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Meaning of “hide” in the English Dictionary

"hide" in British English

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hideverb

uk   /haɪd/ us   /haɪd/ hid, hidden
B1 [I or T] to put something or someone in a place where that thing or person cannot be seen or found, or to put yourself somewhere where you cannot be seen or found: She used to hide her diary under her pillow. A kilo of heroin was found hidden inside the lining of the suitcase. I like wearing sunglasses - I feel I can hide behind them.
[T] to prevent something from being seen: He tries to hide his bald spot by sweeping his hair over to one side.
B1 [T] to not show an emotion: She tried to hide her disappointment at not getting the promotion.
B1 [T] If you hide information from someone, you do not allow that person to know it: I feel sure there's something about her past that she's trying to hide from me.

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Phrasal verbs

hidenoun

uk   /haɪd/ us   /haɪd/
  • hide noun (SKIN)

[C or U] the strong, thick skin of an animal, used for making leather
  • hide noun (FOR WATCHING BIRDS/ANIMALS)

[C] UK US blind a place where people can watch wild animals or birds without being noticed by them
(Definition of hide from the Cambridge Advanced Learner’s Dictionary & Thesaurus © Cambridge University Press)

"hide" in American English

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hideverb [I/T]

us   /hɑɪd/ past tense hid /hɪd/ , past participle hidden /ˈhɪd·ən/
  • hide verb [I/T] (PREVENT FINDING)

to put something or someone in a place where the person or thing cannot be seen or found, or to put yourself somewhere where you cannot be seen or found: [T] She used to hide her diary under her pillow. [I] Tommy ran and hid behind his dad.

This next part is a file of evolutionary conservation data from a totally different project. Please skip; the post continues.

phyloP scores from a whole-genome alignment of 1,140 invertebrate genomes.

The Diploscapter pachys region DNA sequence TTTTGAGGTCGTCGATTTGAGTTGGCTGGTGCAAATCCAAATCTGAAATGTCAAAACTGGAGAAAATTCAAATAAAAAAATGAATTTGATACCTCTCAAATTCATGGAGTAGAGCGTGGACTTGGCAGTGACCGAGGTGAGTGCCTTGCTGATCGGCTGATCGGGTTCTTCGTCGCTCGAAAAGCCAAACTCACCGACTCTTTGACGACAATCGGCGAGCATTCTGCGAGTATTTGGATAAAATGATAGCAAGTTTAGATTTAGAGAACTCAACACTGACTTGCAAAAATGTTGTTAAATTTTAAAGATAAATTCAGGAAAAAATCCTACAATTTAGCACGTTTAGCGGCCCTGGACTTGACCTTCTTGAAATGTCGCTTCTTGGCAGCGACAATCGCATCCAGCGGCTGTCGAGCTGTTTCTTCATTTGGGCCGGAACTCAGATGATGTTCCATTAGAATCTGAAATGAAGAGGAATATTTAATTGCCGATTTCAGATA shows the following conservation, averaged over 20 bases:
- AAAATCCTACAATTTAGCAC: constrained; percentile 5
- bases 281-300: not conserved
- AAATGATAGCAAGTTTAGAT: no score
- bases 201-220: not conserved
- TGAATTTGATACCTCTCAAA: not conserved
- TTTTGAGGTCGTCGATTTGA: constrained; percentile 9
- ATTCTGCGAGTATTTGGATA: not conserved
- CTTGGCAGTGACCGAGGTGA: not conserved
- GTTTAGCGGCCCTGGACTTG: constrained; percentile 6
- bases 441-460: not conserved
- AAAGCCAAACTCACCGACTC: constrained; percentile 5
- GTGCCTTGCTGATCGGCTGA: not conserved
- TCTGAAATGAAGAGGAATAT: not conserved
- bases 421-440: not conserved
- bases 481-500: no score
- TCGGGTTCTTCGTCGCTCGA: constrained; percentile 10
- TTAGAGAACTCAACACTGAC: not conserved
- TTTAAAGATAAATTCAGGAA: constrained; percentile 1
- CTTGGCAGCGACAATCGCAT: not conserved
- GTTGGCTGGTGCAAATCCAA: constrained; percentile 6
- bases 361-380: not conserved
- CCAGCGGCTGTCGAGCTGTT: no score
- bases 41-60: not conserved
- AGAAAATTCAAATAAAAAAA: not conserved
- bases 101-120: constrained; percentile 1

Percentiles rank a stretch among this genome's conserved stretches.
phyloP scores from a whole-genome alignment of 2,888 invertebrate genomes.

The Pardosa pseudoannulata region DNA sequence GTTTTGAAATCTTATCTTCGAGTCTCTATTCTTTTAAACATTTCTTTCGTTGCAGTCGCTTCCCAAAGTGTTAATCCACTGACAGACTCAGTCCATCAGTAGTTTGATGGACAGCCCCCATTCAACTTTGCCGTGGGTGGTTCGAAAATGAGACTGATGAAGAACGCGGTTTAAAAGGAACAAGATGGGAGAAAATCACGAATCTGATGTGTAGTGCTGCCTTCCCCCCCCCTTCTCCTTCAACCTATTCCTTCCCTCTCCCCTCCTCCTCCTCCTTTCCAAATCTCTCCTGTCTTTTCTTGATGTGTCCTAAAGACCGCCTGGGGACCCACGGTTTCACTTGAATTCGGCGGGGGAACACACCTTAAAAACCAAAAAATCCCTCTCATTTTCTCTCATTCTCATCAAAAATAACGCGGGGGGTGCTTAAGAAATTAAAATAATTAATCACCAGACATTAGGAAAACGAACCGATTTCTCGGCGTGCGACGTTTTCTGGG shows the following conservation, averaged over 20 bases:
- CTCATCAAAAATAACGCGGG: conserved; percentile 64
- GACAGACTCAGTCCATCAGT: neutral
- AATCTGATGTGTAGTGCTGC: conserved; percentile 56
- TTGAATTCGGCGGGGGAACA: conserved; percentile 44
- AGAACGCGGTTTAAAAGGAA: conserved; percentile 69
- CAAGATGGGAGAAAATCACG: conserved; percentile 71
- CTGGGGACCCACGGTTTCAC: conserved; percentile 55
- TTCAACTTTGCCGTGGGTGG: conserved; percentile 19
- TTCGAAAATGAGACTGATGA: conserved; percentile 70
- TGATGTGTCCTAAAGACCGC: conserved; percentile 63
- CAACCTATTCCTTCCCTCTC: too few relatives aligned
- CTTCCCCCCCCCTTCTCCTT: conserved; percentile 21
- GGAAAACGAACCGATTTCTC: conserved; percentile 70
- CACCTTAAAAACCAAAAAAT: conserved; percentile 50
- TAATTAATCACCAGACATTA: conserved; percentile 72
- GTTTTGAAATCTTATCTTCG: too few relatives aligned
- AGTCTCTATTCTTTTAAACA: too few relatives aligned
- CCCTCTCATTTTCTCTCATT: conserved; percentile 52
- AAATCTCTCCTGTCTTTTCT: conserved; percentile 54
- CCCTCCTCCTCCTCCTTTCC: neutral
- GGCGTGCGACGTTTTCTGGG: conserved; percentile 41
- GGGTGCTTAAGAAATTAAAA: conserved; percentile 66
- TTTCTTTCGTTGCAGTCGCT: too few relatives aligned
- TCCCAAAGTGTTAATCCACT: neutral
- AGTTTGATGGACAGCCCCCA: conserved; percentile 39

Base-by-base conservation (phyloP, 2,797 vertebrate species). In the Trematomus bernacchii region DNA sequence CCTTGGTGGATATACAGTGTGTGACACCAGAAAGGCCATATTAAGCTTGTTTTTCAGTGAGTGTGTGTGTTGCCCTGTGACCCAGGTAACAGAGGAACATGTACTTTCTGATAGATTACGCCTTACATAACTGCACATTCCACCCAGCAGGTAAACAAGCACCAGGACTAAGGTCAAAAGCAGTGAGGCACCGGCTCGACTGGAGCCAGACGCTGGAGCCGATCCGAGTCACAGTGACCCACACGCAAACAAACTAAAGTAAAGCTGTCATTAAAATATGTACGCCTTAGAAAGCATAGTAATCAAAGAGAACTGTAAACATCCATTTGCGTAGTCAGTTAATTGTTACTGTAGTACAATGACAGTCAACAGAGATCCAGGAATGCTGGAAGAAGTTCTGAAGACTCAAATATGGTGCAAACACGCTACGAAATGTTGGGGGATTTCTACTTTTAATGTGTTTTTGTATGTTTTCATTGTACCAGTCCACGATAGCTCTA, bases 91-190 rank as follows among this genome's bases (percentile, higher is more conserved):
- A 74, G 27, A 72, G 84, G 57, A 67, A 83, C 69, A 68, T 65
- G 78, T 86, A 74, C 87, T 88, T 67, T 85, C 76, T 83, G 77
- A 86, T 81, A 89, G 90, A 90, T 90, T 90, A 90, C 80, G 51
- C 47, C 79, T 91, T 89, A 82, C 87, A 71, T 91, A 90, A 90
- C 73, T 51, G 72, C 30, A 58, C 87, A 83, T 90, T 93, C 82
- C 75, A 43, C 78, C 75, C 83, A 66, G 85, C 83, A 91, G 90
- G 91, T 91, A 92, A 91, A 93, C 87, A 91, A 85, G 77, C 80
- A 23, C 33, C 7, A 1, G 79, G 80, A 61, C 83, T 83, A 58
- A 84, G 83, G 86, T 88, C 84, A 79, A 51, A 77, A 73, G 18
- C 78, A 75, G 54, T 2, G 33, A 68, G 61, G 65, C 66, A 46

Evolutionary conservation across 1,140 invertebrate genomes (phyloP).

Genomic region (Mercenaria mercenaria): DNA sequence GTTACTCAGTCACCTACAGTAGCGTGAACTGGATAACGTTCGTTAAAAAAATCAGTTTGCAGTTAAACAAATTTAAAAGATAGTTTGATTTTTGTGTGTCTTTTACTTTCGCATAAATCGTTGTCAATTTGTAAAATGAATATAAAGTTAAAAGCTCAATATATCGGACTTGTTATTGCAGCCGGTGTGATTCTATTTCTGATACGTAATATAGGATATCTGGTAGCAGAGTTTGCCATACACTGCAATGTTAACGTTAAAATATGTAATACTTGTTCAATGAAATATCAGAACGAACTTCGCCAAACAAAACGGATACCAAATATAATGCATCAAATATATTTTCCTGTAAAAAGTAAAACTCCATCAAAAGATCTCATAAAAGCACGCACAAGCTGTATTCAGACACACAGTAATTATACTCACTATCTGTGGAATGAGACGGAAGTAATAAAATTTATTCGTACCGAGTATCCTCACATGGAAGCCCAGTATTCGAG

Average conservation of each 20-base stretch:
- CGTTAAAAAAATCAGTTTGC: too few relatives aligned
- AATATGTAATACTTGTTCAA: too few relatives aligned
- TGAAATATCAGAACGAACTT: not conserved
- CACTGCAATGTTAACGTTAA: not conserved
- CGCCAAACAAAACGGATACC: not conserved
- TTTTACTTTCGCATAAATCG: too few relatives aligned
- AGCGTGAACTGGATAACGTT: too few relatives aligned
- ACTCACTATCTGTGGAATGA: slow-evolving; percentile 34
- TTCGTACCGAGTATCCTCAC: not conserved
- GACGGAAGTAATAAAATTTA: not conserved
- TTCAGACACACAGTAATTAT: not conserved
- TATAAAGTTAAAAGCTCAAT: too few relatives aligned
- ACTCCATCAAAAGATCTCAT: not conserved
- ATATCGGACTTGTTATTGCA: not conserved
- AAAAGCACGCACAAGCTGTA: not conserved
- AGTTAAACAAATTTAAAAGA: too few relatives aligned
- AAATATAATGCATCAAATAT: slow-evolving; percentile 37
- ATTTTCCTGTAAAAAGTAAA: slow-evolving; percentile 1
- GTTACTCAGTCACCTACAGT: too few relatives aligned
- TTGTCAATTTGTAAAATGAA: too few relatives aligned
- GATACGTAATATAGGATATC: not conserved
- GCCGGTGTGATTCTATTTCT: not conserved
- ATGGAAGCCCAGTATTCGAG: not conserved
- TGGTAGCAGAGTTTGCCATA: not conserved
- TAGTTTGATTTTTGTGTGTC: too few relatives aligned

If you hide your feelings, you do not show them: [T] She tried to hide her disappointment.
If you hide information from someone, you do not let that person know it: [T] He said nothing is wrong, but I think he’s hiding something.
Phrasal verbs

hidenoun [C/U]

us   /hɑɪd/
the strong thick skin of an animal that is used for making leather: [C] He began scraping the hide to prepare it for tanning.
A person’s hide is that person’s self, esp. when in trouble: [C] He expects me to save his hide every time he screws up.
(Definition of hide from the Cambridge Academic Content Dictionary © Cambridge University Press)
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“hide” in American English

Watching the detectorists
Watching the detectorists
by ,
May 31, 2016
by Colin McIntosh You could be forgiven for thinking that old-fashioned hobbies that don’t involve computers have fallen out of favour. In fact, nothing could be further from the truth. If anything, the internet has made it easier for people with specialist hobbies from different corners of the world to come together to support one another

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